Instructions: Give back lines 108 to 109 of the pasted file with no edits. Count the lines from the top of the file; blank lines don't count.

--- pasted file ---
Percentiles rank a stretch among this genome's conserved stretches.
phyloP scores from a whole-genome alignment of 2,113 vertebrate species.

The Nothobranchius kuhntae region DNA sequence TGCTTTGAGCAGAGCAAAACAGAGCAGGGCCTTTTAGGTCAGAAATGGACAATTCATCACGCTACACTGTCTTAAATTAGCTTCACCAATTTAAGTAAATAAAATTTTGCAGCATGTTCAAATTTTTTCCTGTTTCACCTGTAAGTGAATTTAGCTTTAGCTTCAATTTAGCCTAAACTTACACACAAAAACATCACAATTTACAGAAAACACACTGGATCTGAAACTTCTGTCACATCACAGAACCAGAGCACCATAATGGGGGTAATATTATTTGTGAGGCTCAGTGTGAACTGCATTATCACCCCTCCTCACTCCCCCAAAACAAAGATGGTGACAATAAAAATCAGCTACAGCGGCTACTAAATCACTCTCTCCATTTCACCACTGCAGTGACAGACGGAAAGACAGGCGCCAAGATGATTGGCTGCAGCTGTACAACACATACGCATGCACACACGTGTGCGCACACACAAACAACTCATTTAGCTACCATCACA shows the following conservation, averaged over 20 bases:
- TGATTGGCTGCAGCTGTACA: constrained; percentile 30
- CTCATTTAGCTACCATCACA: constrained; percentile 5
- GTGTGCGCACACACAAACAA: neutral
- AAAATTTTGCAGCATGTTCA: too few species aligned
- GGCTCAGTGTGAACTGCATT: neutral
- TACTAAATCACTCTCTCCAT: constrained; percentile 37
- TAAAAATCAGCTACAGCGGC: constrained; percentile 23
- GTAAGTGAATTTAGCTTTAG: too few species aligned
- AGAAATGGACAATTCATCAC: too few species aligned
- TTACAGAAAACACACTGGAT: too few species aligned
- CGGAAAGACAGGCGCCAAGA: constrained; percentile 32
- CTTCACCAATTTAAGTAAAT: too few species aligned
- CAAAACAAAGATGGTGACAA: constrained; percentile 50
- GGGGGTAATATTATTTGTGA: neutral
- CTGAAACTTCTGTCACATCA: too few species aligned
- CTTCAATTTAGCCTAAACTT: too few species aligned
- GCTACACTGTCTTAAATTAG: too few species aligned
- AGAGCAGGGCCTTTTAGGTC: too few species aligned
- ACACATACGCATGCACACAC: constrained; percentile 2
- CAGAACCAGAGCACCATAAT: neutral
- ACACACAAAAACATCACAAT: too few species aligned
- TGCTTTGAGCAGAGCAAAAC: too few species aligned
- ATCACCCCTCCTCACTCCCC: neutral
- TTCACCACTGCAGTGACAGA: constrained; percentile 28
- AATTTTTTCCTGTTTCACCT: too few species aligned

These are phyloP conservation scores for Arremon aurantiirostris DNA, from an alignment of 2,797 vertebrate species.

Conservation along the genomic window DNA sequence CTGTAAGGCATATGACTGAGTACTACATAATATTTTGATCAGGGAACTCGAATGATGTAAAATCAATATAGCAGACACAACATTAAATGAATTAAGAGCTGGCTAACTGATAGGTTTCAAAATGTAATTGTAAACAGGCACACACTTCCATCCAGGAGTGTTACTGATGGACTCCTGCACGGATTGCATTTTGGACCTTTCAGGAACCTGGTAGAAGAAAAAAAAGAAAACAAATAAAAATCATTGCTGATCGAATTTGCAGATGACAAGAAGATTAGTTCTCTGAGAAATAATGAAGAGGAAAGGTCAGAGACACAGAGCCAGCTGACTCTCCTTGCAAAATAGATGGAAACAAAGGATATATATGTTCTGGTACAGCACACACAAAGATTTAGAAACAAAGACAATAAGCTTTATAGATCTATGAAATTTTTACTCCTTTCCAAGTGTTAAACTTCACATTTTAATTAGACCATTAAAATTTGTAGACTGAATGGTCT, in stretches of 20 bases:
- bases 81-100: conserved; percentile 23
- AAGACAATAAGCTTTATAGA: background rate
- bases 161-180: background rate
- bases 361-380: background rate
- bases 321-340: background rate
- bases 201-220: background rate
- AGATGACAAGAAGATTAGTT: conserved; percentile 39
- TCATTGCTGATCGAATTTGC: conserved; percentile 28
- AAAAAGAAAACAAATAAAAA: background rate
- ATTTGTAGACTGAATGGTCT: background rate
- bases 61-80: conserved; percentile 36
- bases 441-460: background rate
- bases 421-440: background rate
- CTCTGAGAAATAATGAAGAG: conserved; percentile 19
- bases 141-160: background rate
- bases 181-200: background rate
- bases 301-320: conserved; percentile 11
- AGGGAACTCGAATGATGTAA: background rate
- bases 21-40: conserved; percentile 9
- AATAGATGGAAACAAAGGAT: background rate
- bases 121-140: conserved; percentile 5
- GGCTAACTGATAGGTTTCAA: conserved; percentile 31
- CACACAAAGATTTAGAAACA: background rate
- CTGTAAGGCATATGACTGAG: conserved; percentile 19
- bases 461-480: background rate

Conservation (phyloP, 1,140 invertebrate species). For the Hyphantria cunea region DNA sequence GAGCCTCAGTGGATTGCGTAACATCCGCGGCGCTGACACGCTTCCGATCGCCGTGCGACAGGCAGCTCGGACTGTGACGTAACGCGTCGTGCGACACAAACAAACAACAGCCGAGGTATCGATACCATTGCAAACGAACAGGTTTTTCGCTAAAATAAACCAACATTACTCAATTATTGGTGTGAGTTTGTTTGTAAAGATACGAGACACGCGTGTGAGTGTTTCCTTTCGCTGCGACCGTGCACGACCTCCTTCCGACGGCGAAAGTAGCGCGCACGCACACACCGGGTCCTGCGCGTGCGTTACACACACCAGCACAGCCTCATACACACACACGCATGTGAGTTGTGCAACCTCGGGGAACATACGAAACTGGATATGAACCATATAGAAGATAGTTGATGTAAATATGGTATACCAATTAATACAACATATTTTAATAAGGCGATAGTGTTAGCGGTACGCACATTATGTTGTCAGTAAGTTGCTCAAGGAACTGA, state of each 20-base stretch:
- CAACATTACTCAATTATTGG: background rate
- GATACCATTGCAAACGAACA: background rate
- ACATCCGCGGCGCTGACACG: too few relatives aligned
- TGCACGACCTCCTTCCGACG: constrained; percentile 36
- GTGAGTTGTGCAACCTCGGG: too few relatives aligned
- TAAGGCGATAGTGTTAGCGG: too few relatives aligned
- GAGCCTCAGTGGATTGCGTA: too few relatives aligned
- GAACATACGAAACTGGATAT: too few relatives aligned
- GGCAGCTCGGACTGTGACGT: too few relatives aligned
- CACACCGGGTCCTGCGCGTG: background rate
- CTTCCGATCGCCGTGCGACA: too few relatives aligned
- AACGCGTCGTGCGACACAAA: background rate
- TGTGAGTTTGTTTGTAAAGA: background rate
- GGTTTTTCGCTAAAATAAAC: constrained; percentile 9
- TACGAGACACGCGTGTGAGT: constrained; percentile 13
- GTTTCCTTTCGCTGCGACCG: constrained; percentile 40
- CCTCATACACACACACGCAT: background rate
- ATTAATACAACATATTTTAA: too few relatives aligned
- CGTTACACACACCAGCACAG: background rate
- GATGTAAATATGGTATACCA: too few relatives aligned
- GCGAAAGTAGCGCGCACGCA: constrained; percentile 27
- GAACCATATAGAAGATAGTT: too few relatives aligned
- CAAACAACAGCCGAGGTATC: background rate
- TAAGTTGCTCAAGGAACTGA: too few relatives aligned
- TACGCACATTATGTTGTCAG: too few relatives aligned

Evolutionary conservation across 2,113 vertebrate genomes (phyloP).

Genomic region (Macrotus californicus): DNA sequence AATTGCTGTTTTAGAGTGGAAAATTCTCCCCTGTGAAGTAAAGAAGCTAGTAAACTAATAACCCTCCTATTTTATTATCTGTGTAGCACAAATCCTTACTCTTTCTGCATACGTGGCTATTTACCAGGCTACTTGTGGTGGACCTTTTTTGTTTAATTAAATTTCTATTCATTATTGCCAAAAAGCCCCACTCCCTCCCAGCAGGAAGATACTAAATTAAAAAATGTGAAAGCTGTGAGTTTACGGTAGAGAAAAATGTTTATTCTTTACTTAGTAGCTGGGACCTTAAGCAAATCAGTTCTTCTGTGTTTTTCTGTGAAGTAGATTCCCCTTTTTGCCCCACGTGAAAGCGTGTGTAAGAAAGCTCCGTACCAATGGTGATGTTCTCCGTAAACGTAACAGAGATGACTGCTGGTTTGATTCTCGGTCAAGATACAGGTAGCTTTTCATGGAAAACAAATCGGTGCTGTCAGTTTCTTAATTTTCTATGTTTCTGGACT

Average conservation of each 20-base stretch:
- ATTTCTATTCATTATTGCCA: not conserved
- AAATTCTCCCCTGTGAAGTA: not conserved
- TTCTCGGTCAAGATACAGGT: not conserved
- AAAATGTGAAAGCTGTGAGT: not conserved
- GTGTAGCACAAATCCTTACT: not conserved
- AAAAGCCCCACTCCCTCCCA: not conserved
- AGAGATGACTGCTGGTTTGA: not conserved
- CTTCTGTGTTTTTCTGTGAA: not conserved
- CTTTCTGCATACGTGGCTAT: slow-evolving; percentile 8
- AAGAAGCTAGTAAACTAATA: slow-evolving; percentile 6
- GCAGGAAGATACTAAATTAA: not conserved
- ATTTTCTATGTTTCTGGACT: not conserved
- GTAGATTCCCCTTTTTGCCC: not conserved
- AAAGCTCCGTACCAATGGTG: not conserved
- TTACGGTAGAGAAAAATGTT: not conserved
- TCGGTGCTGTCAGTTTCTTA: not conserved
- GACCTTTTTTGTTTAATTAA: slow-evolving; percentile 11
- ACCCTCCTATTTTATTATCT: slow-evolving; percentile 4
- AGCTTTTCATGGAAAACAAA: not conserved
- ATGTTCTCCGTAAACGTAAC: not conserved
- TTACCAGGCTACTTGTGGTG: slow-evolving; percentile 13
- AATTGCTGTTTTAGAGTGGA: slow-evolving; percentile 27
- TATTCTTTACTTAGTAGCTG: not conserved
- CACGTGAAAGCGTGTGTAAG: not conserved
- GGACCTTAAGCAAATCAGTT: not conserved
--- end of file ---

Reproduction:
- CACGTGAAAGCGTGTGTAAG: not conserved
- GGACCTTAAGCAAATCAGTT: not conserved